How to Prevent Fleas in Your Home
Have you ever been relaxing in your home and noticed your cat or dog scratching more than usual? This might mean they have fleas. Once fleas have taken hold, they can be hard to get rid of. Successful flea prevention in your home starts by getting rid of the fleas already there and then preventing them from coming back. Here's what you can do to prevent fleas from getting in and gaining a foothold.
Fleas Can Hide in Your Home
Fleas like hiding in crevices. Their populations are more numerous in places where they can feed (like pet bedding and living rooms) and reproduce undisturbed (like lower-traffic areas or in carpeting). They also inhabit upholstery, furniture, and other common household furnishings, especially where they can stay warm. Simply put, you can find fleas almost anywhere. And just because you can't see the fleas, doesn't mean they aren't already there. Fleas can be a problem all year round, whether it's winter or summer.
Treat Your Pets for Fleas
If your pets have irritated skin or are scratching or biting their fur more than usual, they might have fleas. Run a flea comb through their fur, and you might find dark spots called "flea dirt" or even live fleas.1
If you find fleas in your home, treat all your pets, not just the ones that show signs of fleas. Give them immediate relief with a flea bath or flea spray. These treatments are powerful, so only use one method, not both.
There are several types of flea treatments you can consider. Adams Plus has a Flea & Tick Collar for Cats with a quick-release collar and an Flea & Tick Collar for Dogs. Or you can try a Flea & Tick Foaming Shampoo & Wash for Dogs & Puppies that kills fleas and prevents eggs from hatching for 28 days. Adams even makes a Flea & Tick Cleansing Shampoo especially for cats.
You may want to consider a flea and tick topical treatment for dogs or for cats. These can control reinfestation for 30 days and kill adult fleas.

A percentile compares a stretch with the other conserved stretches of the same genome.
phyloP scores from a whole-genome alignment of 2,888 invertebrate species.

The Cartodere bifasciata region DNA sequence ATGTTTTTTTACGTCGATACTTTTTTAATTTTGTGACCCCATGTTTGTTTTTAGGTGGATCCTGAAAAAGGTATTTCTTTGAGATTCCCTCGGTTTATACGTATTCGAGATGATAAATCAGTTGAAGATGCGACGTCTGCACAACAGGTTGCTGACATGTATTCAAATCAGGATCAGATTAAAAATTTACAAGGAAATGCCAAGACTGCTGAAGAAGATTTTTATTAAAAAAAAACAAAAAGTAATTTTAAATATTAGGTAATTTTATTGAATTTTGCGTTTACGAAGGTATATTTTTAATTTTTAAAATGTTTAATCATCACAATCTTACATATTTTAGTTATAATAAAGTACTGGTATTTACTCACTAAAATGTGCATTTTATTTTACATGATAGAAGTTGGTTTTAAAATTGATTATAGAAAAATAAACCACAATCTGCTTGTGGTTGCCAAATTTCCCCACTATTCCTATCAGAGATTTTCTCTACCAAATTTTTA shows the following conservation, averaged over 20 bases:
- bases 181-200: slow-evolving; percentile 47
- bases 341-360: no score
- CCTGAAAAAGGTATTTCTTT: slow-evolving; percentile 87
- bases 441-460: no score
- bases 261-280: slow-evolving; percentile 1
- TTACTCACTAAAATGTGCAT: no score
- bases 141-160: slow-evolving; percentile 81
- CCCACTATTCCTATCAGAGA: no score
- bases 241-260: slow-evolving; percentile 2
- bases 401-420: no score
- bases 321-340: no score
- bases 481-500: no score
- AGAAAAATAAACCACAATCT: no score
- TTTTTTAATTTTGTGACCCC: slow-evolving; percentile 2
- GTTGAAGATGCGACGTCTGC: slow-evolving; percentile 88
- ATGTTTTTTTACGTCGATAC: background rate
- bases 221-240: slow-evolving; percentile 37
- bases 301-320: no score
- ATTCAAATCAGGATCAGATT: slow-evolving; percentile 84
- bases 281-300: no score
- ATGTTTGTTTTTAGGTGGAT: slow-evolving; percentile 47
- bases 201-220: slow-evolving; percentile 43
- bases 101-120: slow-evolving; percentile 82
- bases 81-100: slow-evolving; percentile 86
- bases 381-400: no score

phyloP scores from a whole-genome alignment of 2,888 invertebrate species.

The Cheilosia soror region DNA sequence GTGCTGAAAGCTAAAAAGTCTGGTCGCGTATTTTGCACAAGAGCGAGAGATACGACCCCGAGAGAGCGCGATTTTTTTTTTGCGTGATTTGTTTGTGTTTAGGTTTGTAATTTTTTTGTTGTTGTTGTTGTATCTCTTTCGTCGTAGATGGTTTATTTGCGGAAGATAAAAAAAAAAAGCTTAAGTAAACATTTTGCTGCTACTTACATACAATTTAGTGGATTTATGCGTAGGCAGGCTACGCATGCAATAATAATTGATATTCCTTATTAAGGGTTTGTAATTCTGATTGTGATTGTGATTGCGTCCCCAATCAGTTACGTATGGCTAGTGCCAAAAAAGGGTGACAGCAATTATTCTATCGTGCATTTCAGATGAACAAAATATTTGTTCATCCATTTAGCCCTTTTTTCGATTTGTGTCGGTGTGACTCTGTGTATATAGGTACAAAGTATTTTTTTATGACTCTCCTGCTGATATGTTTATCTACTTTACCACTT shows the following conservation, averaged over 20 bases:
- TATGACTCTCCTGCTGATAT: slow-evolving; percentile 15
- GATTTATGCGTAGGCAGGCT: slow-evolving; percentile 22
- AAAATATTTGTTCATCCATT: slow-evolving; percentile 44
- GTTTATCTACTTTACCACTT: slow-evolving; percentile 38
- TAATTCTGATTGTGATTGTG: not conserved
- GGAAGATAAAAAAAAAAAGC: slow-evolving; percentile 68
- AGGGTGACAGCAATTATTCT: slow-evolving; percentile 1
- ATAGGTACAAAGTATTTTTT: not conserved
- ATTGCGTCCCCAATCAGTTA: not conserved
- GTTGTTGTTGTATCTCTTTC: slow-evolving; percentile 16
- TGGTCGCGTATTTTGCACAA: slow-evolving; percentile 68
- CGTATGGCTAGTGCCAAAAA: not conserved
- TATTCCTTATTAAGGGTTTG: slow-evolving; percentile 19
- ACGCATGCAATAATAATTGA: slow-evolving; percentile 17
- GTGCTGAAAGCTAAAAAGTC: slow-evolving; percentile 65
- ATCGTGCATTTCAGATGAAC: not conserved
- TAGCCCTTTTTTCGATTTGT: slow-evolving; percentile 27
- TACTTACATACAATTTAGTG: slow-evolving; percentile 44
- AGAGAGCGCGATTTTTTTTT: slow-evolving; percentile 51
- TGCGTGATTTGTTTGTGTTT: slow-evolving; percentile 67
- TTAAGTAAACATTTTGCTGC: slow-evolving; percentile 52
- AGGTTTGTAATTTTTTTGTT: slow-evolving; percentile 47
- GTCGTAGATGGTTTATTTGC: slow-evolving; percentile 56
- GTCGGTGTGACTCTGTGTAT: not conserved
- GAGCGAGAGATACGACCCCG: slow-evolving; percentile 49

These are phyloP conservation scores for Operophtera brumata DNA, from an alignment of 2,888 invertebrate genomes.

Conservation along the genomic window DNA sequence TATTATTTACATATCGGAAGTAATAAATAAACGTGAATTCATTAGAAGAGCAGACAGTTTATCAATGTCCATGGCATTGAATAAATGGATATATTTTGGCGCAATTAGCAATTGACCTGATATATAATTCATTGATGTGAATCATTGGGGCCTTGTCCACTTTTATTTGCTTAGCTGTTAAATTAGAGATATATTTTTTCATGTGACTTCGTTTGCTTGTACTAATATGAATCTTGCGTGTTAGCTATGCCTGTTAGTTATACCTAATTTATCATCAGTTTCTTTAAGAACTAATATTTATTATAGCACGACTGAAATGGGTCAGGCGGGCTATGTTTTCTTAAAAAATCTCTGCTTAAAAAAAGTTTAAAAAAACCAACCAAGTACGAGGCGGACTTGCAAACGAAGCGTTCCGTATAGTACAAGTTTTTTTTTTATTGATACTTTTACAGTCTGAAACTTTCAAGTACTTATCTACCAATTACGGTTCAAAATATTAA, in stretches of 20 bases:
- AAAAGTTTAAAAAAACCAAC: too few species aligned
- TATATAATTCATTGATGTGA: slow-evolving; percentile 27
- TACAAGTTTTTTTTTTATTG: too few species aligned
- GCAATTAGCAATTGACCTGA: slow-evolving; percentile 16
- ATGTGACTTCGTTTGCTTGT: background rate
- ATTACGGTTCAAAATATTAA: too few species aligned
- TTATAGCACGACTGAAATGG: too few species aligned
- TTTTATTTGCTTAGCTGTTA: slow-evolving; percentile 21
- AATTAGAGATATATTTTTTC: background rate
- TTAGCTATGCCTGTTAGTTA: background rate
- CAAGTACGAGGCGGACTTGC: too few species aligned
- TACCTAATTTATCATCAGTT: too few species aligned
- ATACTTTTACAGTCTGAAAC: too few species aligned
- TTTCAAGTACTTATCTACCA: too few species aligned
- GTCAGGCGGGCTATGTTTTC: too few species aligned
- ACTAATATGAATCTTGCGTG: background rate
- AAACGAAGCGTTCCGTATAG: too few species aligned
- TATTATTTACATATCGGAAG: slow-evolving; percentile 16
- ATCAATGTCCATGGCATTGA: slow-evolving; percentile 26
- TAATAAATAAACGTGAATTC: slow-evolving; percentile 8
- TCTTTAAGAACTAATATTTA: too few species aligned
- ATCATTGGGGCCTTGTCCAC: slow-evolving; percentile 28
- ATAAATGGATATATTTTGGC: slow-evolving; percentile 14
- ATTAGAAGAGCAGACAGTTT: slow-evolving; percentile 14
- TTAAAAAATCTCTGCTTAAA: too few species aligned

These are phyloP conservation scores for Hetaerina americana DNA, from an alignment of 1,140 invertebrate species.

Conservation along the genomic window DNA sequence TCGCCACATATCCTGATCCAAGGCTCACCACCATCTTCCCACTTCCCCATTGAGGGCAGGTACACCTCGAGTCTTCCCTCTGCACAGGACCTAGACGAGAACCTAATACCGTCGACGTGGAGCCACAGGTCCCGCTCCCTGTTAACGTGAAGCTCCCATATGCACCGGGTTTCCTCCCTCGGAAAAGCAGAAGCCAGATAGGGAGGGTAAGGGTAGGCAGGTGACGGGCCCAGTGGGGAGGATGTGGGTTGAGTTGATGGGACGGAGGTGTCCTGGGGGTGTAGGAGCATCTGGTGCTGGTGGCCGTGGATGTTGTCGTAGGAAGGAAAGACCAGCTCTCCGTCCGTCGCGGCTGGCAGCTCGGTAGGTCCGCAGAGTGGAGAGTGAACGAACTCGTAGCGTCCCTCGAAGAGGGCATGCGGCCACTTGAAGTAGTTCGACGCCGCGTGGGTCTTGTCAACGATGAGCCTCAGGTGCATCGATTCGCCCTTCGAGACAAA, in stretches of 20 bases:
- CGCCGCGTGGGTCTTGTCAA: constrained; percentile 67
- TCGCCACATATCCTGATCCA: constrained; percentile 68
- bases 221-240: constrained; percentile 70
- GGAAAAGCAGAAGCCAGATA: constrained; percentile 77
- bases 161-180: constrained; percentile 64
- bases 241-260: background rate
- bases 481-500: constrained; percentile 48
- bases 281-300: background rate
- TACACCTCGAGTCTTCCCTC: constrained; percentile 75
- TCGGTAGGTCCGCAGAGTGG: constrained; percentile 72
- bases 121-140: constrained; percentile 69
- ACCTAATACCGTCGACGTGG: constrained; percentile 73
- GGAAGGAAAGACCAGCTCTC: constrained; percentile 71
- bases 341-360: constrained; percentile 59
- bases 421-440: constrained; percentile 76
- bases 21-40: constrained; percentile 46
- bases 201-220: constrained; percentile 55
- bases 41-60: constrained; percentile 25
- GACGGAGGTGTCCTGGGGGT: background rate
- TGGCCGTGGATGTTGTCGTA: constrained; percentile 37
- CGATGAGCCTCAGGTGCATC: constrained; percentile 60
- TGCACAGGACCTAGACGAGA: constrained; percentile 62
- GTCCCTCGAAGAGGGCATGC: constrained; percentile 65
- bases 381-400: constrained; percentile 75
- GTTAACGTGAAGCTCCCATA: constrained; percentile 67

Clean Your Home Thoroughly
To get rid of and prevent fleas, clean your home thoroughly. Wash everything, including pet bedding, laundry, quilts, blankets, and linens. Any materials that fleas could inhabit should be washed at least every two to three weeks, though clothes, towels, and other fabrics stored in closed drawers may not need washing.2
Once your home is cleared of clutter and your washing routine is underway, it's time to start vacuuming to prepare for your pest-control treatment. Start by vacuuming all areas that you'll treat, including carpets, bare floors, upholstery, furniture, cracks, and crevices where fleas can hide. This prepares your home by killing flea eggs and larvae and disturbing pupae so they hatch, making them easier to eliminate.3
Dispose of vacuum bags or their contents outside after every session. Vacuum at least once a week to make your home less appealing to fleas.
Use a Good Flea Treatment for Your Home and Your Yard
Use a good flea treatment on your home to make sure the fleas don't come back. Adams Flea & Tick Home Spray can be used on your furniture, upholstery, and carpet to kill fleas at the different stages of their life cycle: eggs, larvae, and adult fleas. Or try the Adams Plus Flea & Tick Indoor Fogger or the carpet spray.
When the infestation is under control, maintain a flea prevention regimen so your family can breathe easy throughout the year. You'll discover your pets are much calmer and more relaxed when they're not stressing over flea bites and itchy skin.
1. Donovan, John. "Treating and Preventing Fleas on Your Pet." Fetch by WebMD, 7 March 2019, https://pets.webmd.com/fleas-prevent-treat#1.
2. EPA. "Controlling Fleas and Ticks Around Your Home." EPA.gov, https://www.epa.gov/pets/controlling-fleas-and-ticks-around-your-home.
3. Donovan, John, https://pets.webmd.com/fleas-prevent-treat#1.